Introduction to special issue

On the clock

See allHide authors and affiliations

Science  25 Nov 2016:
Vol. 354, Issue 6315, pp. 986-987
DOI: 10.1126/science.354.6315.986

eLetters is an online forum for ongoing peer review. Submission of eLetters are open to all. eLetters are not edited, proofread, or indexed.  Please read our Terms of Service before submitting your own eLetter.

Compose eLetter

Plain text

  • Plain text
    No HTML tags allowed.
  • Web page addresses and e-mail addresses turn into links automatically.
  • Lines and paragraphs break automatically.
Author Information
First or given name, e.g. 'Peter'.
Your last, or family, name, e.g. 'MacMoody'.
Your email address, e.g. higgs-boson@gmail.com
Your role and/or occupation, e.g. 'Orthopedic Surgeon'.
Your organization or institution (if applicable), e.g. 'Royal Free Hospital'.
Statement of Competing Interests
CAPTCHA

This question is for testing whether or not you are a human visitor and to prevent automated spam submissions.

Image CAPTCHA
Enter the characters shown in the image.

Vertical Tabs

  • RE: Introduction to Special Issue. On the clock. Ray and Travis 986-987.
    • Tami A. Martino, Associate Professor, Director, Centre for Cardiovascular Investigations, Biomedical Sciences OVC, University of Guelph, Ontario, Canada
    • Other Contributors:
      • Martin E. Young, Professor of Medicine, Vice Director of Research, Division of Cardiovascular Diseases, Department of Medicine, University of Alabama at Birmingham, Birmingham Alabama USA

    Circadian Medicine
    Congratulations on an excellent, and in our view, overdue special issue on circadian physiology (25 November 2016). One caveat we wish to highlight is that the otherwise comprehensive survey neglected to mention the translational applications to clinical medicine, particularly with respect to cardiovascular disease (CVD). We, and others, actively investigate how the heart’s circadian rhythms impact potential treatment strategies.(1, 2) For example, timing of therapy (chronotherapy) with angiotensin converting enzyme inhibitors (ACEi) at sleep time decreases remodeling in pressure-overload induced cardiac hypertrophy, while restricting food intake to the awake time improves cardiac function, in mice.(3-5) Moreover, the vast majority of best-selling drugs and world health organization essential medicines target the products of circadian genes, and likely benefit from timed dosage.(6) We are also aware of many colleagues performing groundbreaking work in applying chronotherapy to clinical medicine; recent successes relevant to clinical cardiology include administration of evening antihypertensives,(7) aspirin at night,(8) nocturnal hemodialysis,(9) and nocturnal CPAP therapy.(10)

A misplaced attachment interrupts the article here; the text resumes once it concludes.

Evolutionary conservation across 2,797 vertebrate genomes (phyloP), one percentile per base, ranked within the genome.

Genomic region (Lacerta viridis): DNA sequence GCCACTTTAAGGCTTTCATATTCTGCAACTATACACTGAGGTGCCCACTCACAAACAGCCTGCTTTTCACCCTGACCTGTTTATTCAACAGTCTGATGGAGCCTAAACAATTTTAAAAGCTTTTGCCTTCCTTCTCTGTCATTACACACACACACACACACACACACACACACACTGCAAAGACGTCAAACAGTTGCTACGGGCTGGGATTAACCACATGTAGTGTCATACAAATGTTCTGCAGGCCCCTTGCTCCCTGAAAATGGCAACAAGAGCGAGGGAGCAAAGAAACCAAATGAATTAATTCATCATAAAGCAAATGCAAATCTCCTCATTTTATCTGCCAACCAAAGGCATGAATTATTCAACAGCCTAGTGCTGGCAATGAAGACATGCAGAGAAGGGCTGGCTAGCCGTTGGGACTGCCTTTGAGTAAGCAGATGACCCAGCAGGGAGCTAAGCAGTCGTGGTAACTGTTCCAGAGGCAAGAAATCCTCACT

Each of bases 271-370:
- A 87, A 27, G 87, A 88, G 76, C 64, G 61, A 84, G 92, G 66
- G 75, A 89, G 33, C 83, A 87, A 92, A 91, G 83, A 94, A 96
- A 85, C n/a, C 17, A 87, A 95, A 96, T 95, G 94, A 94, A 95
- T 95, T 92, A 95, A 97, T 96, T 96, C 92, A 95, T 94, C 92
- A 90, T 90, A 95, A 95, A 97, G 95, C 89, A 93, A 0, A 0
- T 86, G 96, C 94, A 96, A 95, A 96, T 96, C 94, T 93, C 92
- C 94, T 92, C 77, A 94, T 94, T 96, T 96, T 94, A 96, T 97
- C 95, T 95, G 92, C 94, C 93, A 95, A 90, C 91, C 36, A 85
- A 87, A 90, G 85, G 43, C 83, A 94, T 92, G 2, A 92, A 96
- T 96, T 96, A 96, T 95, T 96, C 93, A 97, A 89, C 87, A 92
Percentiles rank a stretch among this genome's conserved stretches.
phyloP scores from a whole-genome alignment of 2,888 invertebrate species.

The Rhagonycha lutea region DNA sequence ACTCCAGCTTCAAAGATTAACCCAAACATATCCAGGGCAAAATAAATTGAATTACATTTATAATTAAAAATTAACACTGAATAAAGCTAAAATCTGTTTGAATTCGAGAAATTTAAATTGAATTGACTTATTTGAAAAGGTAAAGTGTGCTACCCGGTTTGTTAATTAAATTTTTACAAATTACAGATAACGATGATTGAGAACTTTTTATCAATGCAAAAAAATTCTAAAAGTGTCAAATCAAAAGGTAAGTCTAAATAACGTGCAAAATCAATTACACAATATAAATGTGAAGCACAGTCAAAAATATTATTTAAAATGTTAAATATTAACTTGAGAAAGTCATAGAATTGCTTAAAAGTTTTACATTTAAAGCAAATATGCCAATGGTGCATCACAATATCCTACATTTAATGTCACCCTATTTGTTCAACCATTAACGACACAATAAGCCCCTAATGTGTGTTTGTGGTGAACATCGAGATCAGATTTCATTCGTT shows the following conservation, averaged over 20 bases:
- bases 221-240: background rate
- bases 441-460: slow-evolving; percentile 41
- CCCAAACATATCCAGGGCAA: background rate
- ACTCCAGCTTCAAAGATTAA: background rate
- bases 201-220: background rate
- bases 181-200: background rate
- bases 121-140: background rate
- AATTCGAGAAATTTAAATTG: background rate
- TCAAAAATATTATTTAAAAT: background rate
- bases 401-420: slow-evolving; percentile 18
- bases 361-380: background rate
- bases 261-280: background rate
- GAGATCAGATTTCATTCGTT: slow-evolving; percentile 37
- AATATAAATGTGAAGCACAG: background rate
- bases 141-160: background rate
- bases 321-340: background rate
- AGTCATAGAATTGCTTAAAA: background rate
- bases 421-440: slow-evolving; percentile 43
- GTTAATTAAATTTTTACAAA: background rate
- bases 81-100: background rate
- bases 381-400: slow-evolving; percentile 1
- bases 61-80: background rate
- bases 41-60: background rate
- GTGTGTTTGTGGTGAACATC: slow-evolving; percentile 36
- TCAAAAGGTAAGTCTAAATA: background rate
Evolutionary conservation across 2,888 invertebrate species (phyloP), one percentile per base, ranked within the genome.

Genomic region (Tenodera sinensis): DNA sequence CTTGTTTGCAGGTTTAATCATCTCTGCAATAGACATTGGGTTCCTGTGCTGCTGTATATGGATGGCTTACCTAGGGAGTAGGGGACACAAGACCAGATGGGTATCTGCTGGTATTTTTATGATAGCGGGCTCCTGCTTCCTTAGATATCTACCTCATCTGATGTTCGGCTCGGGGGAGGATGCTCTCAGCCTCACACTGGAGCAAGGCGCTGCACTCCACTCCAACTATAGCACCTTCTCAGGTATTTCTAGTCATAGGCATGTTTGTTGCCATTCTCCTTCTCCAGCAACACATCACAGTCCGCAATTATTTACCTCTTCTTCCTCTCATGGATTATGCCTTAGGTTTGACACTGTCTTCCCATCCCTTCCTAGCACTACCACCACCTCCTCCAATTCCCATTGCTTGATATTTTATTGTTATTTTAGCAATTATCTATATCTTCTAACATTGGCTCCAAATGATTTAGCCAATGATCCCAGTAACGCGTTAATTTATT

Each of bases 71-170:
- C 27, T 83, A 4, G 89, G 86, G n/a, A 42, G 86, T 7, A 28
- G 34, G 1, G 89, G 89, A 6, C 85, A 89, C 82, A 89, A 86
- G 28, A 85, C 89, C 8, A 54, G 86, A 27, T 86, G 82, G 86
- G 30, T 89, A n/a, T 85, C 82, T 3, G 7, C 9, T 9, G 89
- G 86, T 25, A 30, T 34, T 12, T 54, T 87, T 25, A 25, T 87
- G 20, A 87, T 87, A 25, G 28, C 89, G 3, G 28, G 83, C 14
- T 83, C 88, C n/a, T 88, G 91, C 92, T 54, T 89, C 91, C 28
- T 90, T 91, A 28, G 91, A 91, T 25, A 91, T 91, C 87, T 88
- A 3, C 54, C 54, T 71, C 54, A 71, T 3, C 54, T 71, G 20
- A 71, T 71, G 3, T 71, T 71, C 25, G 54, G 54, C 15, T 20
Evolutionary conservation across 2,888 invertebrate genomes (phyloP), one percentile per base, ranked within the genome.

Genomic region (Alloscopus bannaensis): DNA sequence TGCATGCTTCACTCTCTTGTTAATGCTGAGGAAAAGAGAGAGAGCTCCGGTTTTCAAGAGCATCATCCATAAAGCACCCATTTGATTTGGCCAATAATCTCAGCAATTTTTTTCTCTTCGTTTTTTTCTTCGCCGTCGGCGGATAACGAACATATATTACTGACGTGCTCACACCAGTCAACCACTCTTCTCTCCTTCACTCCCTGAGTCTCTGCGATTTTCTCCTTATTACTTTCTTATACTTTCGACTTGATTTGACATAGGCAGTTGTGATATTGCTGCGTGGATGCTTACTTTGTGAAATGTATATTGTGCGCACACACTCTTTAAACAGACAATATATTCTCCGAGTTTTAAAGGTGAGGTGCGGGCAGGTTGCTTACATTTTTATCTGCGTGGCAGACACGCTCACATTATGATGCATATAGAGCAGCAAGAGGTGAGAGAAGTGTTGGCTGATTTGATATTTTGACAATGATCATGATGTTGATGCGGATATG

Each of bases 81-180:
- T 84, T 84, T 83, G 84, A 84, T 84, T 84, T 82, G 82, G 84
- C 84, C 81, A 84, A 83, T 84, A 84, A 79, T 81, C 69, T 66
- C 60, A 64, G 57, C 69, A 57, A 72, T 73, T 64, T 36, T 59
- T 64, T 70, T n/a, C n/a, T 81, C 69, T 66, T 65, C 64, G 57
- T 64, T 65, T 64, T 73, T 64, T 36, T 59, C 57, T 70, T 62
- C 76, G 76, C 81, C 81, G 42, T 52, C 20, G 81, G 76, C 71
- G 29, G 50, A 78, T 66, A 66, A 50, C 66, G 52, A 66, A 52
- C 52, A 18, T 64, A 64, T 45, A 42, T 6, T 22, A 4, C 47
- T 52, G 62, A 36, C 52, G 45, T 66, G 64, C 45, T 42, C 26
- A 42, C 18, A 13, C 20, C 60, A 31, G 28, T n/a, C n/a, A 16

Evidence is also emerging that circadian disruption in intensive and coronary care units may hamper recovery. Inadvertent noise, constant light, and frequent patient-staff interactions conspire to disturb sleep and circadian rhythms in acutely ill patients.(11, 12) Tol...

    Show More
    Competing Interests: None declared.

Navigate This Article